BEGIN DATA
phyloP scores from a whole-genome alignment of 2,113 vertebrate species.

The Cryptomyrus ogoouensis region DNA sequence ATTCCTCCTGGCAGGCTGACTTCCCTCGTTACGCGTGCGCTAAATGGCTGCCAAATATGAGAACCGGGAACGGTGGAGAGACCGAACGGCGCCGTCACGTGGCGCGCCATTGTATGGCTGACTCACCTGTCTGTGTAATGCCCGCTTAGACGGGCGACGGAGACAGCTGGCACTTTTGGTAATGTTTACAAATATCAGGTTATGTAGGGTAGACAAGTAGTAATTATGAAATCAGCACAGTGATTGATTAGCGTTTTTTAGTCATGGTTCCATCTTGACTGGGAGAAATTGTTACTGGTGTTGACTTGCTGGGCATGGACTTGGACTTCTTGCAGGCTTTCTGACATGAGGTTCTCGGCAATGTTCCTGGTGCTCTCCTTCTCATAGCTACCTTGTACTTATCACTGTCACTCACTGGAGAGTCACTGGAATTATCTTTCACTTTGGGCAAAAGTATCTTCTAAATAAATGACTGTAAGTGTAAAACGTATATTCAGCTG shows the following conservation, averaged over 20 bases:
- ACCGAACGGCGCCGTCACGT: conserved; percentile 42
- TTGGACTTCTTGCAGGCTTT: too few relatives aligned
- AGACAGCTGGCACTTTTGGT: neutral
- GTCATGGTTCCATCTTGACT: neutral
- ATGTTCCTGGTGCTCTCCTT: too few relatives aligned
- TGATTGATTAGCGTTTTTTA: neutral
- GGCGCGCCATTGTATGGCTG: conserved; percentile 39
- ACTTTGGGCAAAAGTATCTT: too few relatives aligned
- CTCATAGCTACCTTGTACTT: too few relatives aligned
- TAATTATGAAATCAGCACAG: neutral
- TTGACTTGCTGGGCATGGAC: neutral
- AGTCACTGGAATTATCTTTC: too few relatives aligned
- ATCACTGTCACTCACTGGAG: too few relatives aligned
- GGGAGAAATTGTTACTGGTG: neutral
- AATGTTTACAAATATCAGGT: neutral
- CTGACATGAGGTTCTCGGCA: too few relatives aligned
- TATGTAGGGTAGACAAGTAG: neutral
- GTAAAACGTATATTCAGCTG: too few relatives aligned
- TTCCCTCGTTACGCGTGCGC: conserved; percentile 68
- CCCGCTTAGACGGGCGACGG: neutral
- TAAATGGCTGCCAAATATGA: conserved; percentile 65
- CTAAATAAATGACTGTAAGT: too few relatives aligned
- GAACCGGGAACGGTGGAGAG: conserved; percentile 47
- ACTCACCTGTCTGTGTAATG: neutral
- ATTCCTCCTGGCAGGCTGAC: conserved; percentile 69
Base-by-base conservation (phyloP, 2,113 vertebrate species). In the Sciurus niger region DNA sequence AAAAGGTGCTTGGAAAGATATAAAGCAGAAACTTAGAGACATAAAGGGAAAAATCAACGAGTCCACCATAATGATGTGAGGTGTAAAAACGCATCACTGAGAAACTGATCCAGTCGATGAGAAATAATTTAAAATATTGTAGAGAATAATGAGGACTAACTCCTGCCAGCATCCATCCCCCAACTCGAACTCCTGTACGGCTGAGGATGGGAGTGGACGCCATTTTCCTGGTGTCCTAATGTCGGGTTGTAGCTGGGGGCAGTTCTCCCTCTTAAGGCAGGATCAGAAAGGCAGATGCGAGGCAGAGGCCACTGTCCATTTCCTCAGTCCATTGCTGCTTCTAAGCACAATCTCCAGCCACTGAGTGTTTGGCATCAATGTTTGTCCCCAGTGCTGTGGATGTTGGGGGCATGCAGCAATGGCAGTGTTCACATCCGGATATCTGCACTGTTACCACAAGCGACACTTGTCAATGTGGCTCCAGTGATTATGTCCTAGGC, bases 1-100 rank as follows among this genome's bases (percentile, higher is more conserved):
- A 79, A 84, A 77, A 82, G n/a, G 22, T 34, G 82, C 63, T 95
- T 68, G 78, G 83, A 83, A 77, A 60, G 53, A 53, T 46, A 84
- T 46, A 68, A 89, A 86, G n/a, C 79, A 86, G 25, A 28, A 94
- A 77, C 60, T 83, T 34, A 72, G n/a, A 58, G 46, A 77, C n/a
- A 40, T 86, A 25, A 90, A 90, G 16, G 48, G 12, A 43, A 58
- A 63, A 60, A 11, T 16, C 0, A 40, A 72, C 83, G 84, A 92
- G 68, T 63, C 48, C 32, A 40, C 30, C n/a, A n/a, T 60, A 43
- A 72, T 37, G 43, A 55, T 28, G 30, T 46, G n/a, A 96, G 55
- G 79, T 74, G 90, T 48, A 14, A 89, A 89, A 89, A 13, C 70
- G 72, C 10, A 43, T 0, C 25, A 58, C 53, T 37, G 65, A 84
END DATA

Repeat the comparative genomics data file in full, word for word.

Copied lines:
phyloP scores from a whole-genome alignment of 2,113 vertebrate species.

The Cryptomyrus ogoouensis region DNA sequence ATTCCTCCTGGCAGGCTGACTTCCCTCGTTACGCGTGCGCTAAATGGCTGCCAAATATGAGAACCGGGAACGGTGGAGAGACCGAACGGCGCCGTCACGTGGCGCGCCATTGTATGGCTGACTCACCTGTCTGTGTAATGCCCGCTTAGACGGGCGACGGAGACAGCTGGCACTTTTGGTAATGTTTACAAATATCAGGTTATGTAGGGTAGACAAGTAGTAATTATGAAATCAGCACAGTGATTGATTAGCGTTTTTTAGTCATGGTTCCATCTTGACTGGGAGAAATTGTTACTGGTGTTGACTTGCTGGGCATGGACTTGGACTTCTTGCAGGCTTTCTGACATGAGGTTCTCGGCAATGTTCCTGGTGCTCTCCTTCTCATAGCTACCTTGTACTTATCACTGTCACTCACTGGAGAGTCACTGGAATTATCTTTCACTTTGGGCAAAAGTATCTTCTAAATAAATGACTGTAAGTGTAAAACGTATATTCAGCTG shows the following conservation, averaged over 20 bases:
- ACCGAACGGCGCCGTCACGT: conserved; percentile 42
- TTGGACTTCTTGCAGGCTTT: too few relatives aligned
- AGACAGCTGGCACTTTTGGT: neutral
- GTCATGGTTCCATCTTGACT: neutral
- ATGTTCCTGGTGCTCTCCTT: too few relatives aligned
- TGATTGATTAGCGTTTTTTA: neutral
- GGCGCGCCATTGTATGGCTG: conserved; percentile 39
- ACTTTGGGCAAAAGTATCTT: too few relatives aligned
- CTCATAGCTACCTTGTACTT: too few relatives aligned
- TAATTATGAAATCAGCACAG: neutral
- TTGACTTGCTGGGCATGGAC: neutral
- AGTCACTGGAATTATCTTTC: too few relatives aligned
- ATCACTGTCACTCACTGGAG: too few relatives aligned
- GGGAGAAATTGTTACTGGTG: neutral
- AATGTTTACAAATATCAGGT: neutral
- CTGACATGAGGTTCTCGGCA: too few relatives aligned
- TATGTAGGGTAGACAAGTAG: neutral
- GTAAAACGTATATTCAGCTG: too few relatives aligned
- TTCCCTCGTTACGCGTGCGC: conserved; percentile 68
- CCCGCTTAGACGGGCGACGG: neutral
- TAAATGGCTGCCAAATATGA: conserved; percentile 65
- CTAAATAAATGACTGTAAGT: too few relatives aligned
- GAACCGGGAACGGTGGAGAG: conserved; percentile 47
- ACTCACCTGTCTGTGTAATG: neutral
- ATTCCTCCTGGCAGGCTGAC: conserved; percentile 69
Base-by-base conservation (phyloP, 2,113 vertebrate species). In the Sciurus niger region DNA sequence AAAAGGTGCTTGGAAAGATATAAAGCAGAAACTTAGAGACATAAAGGGAAAAATCAACGAGTCCACCATAATGATGTGAGGTGTAAAAACGCATCACTGAGAAACTGATCCAGTCGATGAGAAATAATTTAAAATATTGTAGAGAATAATGAGGACTAACTCCTGCCAGCATCCATCCCCCAACTCGAACTCCTGTACGGCTGAGGATGGGAGTGGACGCCATTTTCCTGGTGTCCTAATGTCGGGTTGTAGCTGGGGGCAGTTCTCCCTCTTAAGGCAGGATCAGAAAGGCAGATGCGAGGCAGAGGCCACTGTCCATTTCCTCAGTCCATTGCTGCTTCTAAGCACAATCTCCAGCCACTGAGTGTTTGGCATCAATGTTTGTCCCCAGTGCTGTGGATGTTGGGGGCATGCAGCAATGGCAGTGTTCACATCCGGATATCTGCACTGTTACCACAAGCGACACTTGTCAATGTGGCTCCAGTGATTATGTCCTAGGC, bases 1-100 rank as follows among this genome's bases (percentile, higher is more conserved):
- A 79, A 84, A 77, A 82, G n/a, G 22, T 34, G 82, C 63, T 95
- T 68, G 78, G 83, A 83, A 77, A 60, G 53, A 53, T 46, A 84
- T 46, A 68, A 89, A 86, G n/a, C 79, A 86, G 25, A 28, A 94
- A 77, C 60, T 83, T 34, A 72, G n/a, A 58, G 46, A 77, C n/a
- A 40, T 86, A 25, A 90, A 90, G 16, G 48, G 12, A 43, A 58
- A 63, A 60, A 11, T 16, C 0, A 40, A 72, C 83, G 84, A 92
- G 68, T 63, C 48, C 32, A 40, C 30, C n/a, A n/a, T 60, A 43
- A 72, T 37, G 43, A 55, T 28, G 30, T 46, G n/a, A 96, G 55
- G 79, T 74, G 90, T 48, A 14, A 89, A 89, A 89, A 13, C 70
- G 72, C 10, A 43, T 0, C 25, A 58, C 53, T 37, G 65, A 84